Kaliber surveyed 132 people in charge of municipal social service offices throughout the country, and 70 percent of them said that today, they don't believe they have the tools to prevent violent Islamism among youth.
Mona Sahlin, the national coordinator against violent extremism, says that municipalities need to know more about radicalization, and was concerned about a certain amount of naivite.
"Therefore, one of my big and important tasks is to see to it that all municipalities actually have a strategy," she says. "There's also a naivite here among many municipalities, because if you don't have problems with extremists, maybe you will have."
Muhammad El-Alti, spokesperson for Gothenburg's mosque, wants to see efforts to help young people who are in the "risk zone", reports Kaliber.
"It's extremely important that there's somewhere to turn to when someone feels that they're not managing it any longer – that they want to get out, quite simply," says El-Alti.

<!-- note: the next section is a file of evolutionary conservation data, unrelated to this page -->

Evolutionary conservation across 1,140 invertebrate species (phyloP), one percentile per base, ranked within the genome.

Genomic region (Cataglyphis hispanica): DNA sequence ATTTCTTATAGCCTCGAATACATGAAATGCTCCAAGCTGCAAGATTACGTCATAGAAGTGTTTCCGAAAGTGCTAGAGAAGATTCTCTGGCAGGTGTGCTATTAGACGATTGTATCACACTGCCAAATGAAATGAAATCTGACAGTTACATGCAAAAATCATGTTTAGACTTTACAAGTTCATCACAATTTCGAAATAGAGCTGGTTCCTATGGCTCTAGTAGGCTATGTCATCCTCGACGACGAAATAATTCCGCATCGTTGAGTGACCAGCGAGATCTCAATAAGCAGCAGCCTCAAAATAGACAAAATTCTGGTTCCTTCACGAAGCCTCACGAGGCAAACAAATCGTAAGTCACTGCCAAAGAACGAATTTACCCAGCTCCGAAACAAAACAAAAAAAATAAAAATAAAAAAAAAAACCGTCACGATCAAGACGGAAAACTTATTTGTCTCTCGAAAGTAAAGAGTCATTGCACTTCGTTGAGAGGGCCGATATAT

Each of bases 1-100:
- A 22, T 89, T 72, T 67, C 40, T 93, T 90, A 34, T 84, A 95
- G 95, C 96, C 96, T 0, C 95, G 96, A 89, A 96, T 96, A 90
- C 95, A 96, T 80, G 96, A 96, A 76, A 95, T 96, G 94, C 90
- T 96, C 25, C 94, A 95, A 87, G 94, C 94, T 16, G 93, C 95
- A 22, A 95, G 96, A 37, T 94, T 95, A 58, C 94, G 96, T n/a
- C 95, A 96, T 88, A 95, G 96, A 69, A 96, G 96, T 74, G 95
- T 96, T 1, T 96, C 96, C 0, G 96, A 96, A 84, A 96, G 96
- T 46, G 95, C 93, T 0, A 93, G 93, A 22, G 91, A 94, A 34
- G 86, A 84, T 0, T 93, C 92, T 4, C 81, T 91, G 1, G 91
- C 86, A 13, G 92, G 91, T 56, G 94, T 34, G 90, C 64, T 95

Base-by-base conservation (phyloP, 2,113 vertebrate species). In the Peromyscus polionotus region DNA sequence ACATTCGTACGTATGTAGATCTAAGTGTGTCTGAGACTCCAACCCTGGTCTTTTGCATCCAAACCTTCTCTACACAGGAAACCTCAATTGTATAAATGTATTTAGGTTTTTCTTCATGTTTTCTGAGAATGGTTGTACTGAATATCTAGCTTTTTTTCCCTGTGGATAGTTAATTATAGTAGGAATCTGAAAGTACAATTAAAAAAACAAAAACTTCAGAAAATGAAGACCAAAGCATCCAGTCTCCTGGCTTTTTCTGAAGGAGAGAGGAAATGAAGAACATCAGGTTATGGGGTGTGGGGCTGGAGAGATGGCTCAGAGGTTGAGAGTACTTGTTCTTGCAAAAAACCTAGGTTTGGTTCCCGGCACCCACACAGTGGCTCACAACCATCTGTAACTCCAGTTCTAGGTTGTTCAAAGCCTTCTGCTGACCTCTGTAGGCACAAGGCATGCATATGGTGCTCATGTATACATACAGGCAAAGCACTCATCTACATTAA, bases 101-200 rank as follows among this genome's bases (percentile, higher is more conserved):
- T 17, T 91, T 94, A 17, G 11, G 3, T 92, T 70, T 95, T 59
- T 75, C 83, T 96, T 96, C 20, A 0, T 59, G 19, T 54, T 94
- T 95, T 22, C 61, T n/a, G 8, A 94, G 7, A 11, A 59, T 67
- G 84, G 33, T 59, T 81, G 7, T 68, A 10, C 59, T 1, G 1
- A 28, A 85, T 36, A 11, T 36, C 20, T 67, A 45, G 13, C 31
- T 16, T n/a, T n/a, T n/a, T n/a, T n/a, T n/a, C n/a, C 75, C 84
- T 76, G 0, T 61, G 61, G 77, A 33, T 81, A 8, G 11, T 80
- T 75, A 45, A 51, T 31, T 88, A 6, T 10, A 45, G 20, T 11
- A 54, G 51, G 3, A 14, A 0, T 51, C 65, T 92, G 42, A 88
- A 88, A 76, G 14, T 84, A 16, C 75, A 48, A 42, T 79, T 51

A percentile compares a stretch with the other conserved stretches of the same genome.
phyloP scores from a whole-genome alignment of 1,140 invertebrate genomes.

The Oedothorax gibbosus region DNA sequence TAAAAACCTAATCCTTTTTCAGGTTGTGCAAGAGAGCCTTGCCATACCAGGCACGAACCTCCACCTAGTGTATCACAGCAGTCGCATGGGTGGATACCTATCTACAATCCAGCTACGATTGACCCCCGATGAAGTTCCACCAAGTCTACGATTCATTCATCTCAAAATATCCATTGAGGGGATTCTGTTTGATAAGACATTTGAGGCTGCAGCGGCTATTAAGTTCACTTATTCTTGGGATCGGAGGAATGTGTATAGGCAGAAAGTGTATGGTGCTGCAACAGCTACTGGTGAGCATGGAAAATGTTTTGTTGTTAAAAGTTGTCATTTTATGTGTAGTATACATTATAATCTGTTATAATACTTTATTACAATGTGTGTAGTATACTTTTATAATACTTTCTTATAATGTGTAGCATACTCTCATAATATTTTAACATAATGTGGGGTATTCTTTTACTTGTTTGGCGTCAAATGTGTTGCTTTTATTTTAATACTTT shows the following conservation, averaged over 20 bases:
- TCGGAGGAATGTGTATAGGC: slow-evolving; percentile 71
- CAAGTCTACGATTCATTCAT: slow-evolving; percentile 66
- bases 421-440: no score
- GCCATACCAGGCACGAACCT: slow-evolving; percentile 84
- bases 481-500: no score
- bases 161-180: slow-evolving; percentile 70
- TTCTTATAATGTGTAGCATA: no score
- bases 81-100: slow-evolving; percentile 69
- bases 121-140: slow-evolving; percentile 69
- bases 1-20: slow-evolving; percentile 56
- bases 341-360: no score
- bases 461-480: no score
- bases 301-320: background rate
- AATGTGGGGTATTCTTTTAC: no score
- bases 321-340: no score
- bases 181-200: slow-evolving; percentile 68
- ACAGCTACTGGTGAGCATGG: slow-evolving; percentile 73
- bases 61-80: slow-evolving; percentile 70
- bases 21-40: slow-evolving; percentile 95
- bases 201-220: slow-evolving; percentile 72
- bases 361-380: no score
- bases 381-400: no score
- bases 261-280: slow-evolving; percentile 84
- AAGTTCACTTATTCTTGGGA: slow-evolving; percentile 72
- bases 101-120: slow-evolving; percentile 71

El-Alti believes that one way to prevent violent Islamist extremism is to borrow from activities that today are geared towards counteracting right-wing extremist groups.
According to the Swedish Intelligence Service, Säpo, at least 130 Swedes have travelled to Syria and Iraq to fight with Al-Qaida-inspired groups like IS, but support for relatives and for preventative work has not gotten underway in many of the municipalities.
Mona Sahlin says that Sweden's Association of Local Authorities and Regions also has an important task of pushing forward these issues.
Greta Berg, who works with crime prevention at the association, says that while it seems municipalities want to be better equipped to deal with this challenge, it's not an easy question.
"There needs to be someone who warns the municipality that there's someone on the way (to fight) or who has come home, so there needs to be teamwork between different societal players," Berg says, adding that municipalities need to know more about how to best treat these individuals and influence them.